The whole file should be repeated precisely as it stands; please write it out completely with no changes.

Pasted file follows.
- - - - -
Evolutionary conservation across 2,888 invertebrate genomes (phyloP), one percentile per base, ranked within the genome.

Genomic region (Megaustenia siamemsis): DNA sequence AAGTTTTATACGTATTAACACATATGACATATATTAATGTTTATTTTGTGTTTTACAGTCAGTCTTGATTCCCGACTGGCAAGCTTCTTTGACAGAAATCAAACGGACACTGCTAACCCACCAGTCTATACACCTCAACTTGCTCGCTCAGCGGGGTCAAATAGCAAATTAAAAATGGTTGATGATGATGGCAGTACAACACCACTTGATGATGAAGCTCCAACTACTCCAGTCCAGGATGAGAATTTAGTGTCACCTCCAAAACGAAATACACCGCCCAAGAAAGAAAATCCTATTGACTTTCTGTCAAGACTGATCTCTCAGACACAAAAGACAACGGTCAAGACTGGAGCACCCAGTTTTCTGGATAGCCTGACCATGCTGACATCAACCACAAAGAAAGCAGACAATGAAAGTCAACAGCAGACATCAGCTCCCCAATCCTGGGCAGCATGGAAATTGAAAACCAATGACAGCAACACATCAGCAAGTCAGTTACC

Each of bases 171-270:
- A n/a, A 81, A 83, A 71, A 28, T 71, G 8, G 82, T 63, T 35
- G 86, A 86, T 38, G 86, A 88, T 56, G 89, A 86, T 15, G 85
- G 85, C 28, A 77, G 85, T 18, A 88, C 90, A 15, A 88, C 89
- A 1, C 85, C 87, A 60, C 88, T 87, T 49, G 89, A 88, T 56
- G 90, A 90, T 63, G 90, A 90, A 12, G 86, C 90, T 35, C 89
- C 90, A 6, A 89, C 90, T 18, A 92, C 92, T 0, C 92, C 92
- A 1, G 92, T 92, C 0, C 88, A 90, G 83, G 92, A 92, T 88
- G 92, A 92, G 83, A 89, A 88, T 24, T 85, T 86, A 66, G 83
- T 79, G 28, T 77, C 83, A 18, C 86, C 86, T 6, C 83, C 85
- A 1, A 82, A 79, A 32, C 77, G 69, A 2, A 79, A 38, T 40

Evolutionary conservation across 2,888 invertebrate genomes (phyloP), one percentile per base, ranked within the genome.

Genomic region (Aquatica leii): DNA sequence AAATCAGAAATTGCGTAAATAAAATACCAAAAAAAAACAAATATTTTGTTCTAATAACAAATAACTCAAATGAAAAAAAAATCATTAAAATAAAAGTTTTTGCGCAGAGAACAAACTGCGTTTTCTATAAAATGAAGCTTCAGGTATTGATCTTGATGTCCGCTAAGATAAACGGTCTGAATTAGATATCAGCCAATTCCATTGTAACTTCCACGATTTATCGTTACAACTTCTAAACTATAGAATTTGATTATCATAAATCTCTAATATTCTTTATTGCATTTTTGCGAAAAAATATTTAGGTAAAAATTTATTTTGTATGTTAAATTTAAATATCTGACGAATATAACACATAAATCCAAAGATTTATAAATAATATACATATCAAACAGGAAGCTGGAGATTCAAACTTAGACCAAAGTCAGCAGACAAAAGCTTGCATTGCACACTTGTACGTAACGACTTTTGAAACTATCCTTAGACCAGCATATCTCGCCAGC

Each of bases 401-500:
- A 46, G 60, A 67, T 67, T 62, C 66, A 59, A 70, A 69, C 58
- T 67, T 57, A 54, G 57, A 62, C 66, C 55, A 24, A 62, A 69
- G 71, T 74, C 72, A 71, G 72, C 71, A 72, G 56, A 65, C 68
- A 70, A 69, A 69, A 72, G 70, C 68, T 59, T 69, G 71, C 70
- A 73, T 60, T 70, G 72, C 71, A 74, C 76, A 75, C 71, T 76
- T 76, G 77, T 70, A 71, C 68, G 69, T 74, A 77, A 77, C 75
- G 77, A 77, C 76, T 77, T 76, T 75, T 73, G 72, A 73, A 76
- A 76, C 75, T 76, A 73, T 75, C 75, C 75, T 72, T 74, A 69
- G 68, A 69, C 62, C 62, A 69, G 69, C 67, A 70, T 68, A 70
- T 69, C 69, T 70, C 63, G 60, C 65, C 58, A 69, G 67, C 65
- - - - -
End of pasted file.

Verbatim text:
Evolutionary conservation across 2,888 invertebrate genomes (phyloP), one percentile per base, ranked within the genome.

Genomic region (Megaustenia siamemsis): DNA sequence AAGTTTTATACGTATTAACACATATGACATATATTAATGTTTATTTTGTGTTTTACAGTCAGTCTTGATTCCCGACTGGCAAGCTTCTTTGACAGAAATCAAACGGACACTGCTAACCCACCAGTCTATACACCTCAACTTGCTCGCTCAGCGGGGTCAAATAGCAAATTAAAAATGGTTGATGATGATGGCAGTACAACACCACTTGATGATGAAGCTCCAACTACTCCAGTCCAGGATGAGAATTTAGTGTCACCTCCAAAACGAAATACACCGCCCAAGAAAGAAAATCCTATTGACTTTCTGTCAAGACTGATCTCTCAGACACAAAAGACAACGGTCAAGACTGGAGCACCCAGTTTTCTGGATAGCCTGACCATGCTGACATCAACCACAAAGAAAGCAGACAATGAAAGTCAACAGCAGACATCAGCTCCCCAATCCTGGGCAGCATGGAAATTGAAAACCAATGACAGCAACACATCAGCAAGTCAGTTACC

Each of bases 171-270:
- A n/a, A 81, A 83, A 71, A 28, T 71, G 8, G 82, T 63, T 35
- G 86, A 86, T 38, G 86, A 88, T 56, G 89, A 86, T 15, G 85
- G 85, C 28, A 77, G 85, T 18, A 88, C 90, A 15, A 88, C 89
- A 1, C 85, C 87, A 60, C 88, T 87, T 49, G 89, A 88, T 56
- G 90, A 90, T 63, G 90, A 90, A 12, G 86, C 90, T 35, C 89
- C 90, A 6, A 89, C 90, T 18, A 92, C 92, T 0, C 92, C 92
- A 1, G 92, T 92, C 0, C 88, A 90, G 83, G 92, A 92, T 88
- G 92, A 92, G 83, A 89, A 88, T 24, T 85, T 86, A 66, G 83
- T 79, G 28, T 77, C 83, A 18, C 86, C 86, T 6, C 83, C 85
- A 1, A 82, A 79, A 32, C 77, G 69, A 2, A 79, A 38, T 40

Evolutionary conservation across 2,888 invertebrate genomes (phyloP), one percentile per base, ranked within the genome.

Genomic region (Aquatica leii): DNA sequence AAATCAGAAATTGCGTAAATAAAATACCAAAAAAAAACAAATATTTTGTTCTAATAACAAATAACTCAAATGAAAAAAAAATCATTAAAATAAAAGTTTTTGCGCAGAGAACAAACTGCGTTTTCTATAAAATGAAGCTTCAGGTATTGATCTTGATGTCCGCTAAGATAAACGGTCTGAATTAGATATCAGCCAATTCCATTGTAACTTCCACGATTTATCGTTACAACTTCTAAACTATAGAATTTGATTATCATAAATCTCTAATATTCTTTATTGCATTTTTGCGAAAAAATATTTAGGTAAAAATTTATTTTGTATGTTAAATTTAAATATCTGACGAATATAACACATAAATCCAAAGATTTATAAATAATATACATATCAAACAGGAAGCTGGAGATTCAAACTTAGACCAAAGTCAGCAGACAAAAGCTTGCATTGCACACTTGTACGTAACGACTTTTGAAACTATCCTTAGACCAGCATATCTCGCCAGC

Each of bases 401-500:
- A 46, G 60, A 67, T 67, T 62, C 66, A 59, A 70, A 69, C 58
- T 67, T 57, A 54, G 57, A 62, C 66, C 55, A 24, A 62, A 69
- G 71, T 74, C 72, A 71, G 72, C 71, A 72, G 56, A 65, C 68
- A 70, A 69, A 69, A 72, G 70, C 68, T 59, T 69, G 71, C 70
- A 73, T 60, T 70, G 72, C 71, A 74, C 76, A 75, C 71, T 76
- T 76, G 77, T 70, A 71, C 68, G 69, T 74, A 77, A 77, C 75
- G 77, A 77, C 76, T 77, T 76, T 75, T 73, G 72, A 73, A 76
- A 76, C 75, T 76, A 73, T 75, C 75, C 75, T 72, T 74, A 69
- G 68, A 69, C 62, C 62, A 69, G 69, C 67, A 70, T 68, A 70
- T 69, C 69, T 70, C 63, G 60, C 65, C 58, A 69, G 67, C 65